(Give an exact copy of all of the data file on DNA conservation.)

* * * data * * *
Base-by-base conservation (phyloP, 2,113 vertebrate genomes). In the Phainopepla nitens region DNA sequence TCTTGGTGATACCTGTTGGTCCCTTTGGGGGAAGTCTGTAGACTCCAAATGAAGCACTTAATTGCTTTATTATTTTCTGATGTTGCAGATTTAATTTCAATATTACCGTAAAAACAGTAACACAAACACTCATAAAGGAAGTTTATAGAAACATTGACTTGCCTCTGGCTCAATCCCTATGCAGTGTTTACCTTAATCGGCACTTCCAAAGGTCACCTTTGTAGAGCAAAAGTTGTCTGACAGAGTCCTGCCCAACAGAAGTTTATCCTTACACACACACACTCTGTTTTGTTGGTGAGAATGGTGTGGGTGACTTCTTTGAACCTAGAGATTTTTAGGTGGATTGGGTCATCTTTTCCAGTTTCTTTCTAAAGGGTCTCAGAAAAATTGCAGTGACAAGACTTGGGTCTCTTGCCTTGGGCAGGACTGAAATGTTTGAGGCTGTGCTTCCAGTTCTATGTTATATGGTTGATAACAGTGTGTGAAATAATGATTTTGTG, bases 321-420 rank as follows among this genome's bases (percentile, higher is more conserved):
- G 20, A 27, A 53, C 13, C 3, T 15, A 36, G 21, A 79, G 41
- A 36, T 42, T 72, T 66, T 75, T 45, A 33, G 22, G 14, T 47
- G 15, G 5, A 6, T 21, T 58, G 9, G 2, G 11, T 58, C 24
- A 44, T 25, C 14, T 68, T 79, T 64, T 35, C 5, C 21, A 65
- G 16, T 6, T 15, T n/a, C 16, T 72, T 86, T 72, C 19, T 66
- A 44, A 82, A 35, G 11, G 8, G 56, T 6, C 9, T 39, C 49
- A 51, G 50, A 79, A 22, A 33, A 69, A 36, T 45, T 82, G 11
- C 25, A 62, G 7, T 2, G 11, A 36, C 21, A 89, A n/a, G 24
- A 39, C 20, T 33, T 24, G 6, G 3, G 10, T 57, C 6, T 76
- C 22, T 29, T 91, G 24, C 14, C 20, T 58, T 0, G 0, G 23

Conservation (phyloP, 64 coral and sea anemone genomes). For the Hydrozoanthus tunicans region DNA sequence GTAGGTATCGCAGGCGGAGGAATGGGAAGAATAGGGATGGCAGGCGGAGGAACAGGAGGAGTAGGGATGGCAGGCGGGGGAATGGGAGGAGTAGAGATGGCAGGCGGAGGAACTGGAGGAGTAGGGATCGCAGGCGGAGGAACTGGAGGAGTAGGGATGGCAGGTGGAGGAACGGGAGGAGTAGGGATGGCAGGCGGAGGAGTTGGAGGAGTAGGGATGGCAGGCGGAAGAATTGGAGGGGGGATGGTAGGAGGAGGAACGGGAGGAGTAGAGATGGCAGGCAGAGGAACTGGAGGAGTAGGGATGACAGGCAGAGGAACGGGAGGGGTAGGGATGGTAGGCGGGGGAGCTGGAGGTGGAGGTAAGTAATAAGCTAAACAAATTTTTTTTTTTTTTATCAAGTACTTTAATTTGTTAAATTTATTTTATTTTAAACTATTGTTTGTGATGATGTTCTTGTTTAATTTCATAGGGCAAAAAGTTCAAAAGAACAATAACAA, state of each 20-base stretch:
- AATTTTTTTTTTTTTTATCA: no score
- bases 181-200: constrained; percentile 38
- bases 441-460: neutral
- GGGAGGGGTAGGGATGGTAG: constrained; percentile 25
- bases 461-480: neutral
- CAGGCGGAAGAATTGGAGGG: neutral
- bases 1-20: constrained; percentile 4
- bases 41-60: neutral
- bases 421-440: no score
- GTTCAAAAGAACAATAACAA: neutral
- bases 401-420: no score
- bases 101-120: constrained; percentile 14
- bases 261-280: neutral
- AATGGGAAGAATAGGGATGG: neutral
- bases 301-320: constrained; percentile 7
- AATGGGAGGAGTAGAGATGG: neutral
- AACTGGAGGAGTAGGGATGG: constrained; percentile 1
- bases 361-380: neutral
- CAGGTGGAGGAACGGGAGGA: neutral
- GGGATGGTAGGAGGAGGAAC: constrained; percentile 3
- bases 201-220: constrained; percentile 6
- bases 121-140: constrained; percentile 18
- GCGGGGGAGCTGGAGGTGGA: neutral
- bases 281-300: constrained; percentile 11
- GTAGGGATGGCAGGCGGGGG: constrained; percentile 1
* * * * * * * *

Base-by-base conservation (phyloP, 2,113 vertebrate genomes). In the Phainopepla nitens region DNA sequence TCTTGGTGATACCTGTTGGTCCCTTTGGGGGAAGTCTGTAGACTCCAAATGAAGCACTTAATTGCTTTATTATTTTCTGATGTTGCAGATTTAATTTCAATATTACCGTAAAAACAGTAACACAAACACTCATAAAGGAAGTTTATAGAAACATTGACTTGCCTCTGGCTCAATCCCTATGCAGTGTTTACCTTAATCGGCACTTCCAAAGGTCACCTTTGTAGAGCAAAAGTTGTCTGACAGAGTCCTGCCCAACAGAAGTTTATCCTTACACACACACACTCTGTTTTGTTGGTGAGAATGGTGTGGGTGACTTCTTTGAACCTAGAGATTTTTAGGTGGATTGGGTCATCTTTTCCAGTTTCTTTCTAAAGGGTCTCAGAAAAATTGCAGTGACAAGACTTGGGTCTCTTGCCTTGGGCAGGACTGAAATGTTTGAGGCTGTGCTTCCAGTTCTATGTTATATGGTTGATAACAGTGTGTGAAATAATGATTTTGTG, bases 321-420 rank as follows among this genome's bases (percentile, higher is more conserved):
- G 20, A 27, A 53, C 13, C 3, T 15, A 36, G 21, A 79, G 41
- A 36, T 42, T 72, T 66, T 75, T 45, A 33, G 22, G 14, T 47
- G 15, G 5, A 6, T 21, T 58, G 9, G 2, G 11, T 58, C 24
- A 44, T 25, C 14, T 68, T 79, T 64, T 35, C 5, C 21, A 65
- G 16, T 6, T 15, T n/a, C 16, T 72, T 86, T 72, C 19, T 66
- A 44, A 82, A 35, G 11, G 8, G 56, T 6, C 9, T 39, C 49
- A 51, G 50, A 79, A 22, A 33, A 69, A 36, T 45, T 82, G 11
- C 25, A 62, G 7, T 2, G 11, A 36, C 21, A 89, A n/a, G 24
- A 39, C 20, T 33, T 24, G 6, G 3, G 10, T 57, C 6, T 76
- C 22, T 29, T 91, G 24, C 14, C 20, T 58, T 0, G 0, G 23

Conservation (phyloP, 64 coral and sea anemone genomes). For the Hydrozoanthus tunicans region DNA sequence GTAGGTATCGCAGGCGGAGGAATGGGAAGAATAGGGATGGCAGGCGGAGGAACAGGAGGAGTAGGGATGGCAGGCGGGGGAATGGGAGGAGTAGAGATGGCAGGCGGAGGAACTGGAGGAGTAGGGATCGCAGGCGGAGGAACTGGAGGAGTAGGGATGGCAGGTGGAGGAACGGGAGGAGTAGGGATGGCAGGCGGAGGAGTTGGAGGAGTAGGGATGGCAGGCGGAAGAATTGGAGGGGGGATGGTAGGAGGAGGAACGGGAGGAGTAGAGATGGCAGGCAGAGGAACTGGAGGAGTAGGGATGACAGGCAGAGGAACGGGAGGGGTAGGGATGGTAGGCGGGGGAGCTGGAGGTGGAGGTAAGTAATAAGCTAAACAAATTTTTTTTTTTTTTATCAAGTACTTTAATTTGTTAAATTTATTTTATTTTAAACTATTGTTTGTGATGATGTTCTTGTTTAATTTCATAGGGCAAAAAGTTCAAAAGAACAATAACAA, state of each 20-base stretch:
- AATTTTTTTTTTTTTTATCA: no score
- bases 181-200: constrained; percentile 38
- bases 441-460: neutral
- GGGAGGGGTAGGGATGGTAG: constrained; percentile 25
- bases 461-480: neutral
- CAGGCGGAAGAATTGGAGGG: neutral
- bases 1-20: constrained; percentile 4
- bases 41-60: neutral
- bases 421-440: no score
- GTTCAAAAGAACAATAACAA: neutral
- bases 401-420: no score
- bases 101-120: constrained; percentile 14
- bases 261-280: neutral
- AATGGGAAGAATAGGGATGG: neutral
- bases 301-320: constrained; percentile 7
- AATGGGAGGAGTAGAGATGG: neutral
- AACTGGAGGAGTAGGGATGG: constrained; percentile 1
- bases 361-380: neutral
- CAGGTGGAGGAACGGGAGGA: neutral
- GGGATGGTAGGAGGAGGAAC: constrained; percentile 3
- bases 201-220: constrained; percentile 6
- bases 121-140: constrained; percentile 18
- GCGGGGGAGCTGGAGGTGGA: neutral
- bases 281-300: constrained; percentile 11
- GTAGGGATGGCAGGCGGGGG: constrained; percentile 1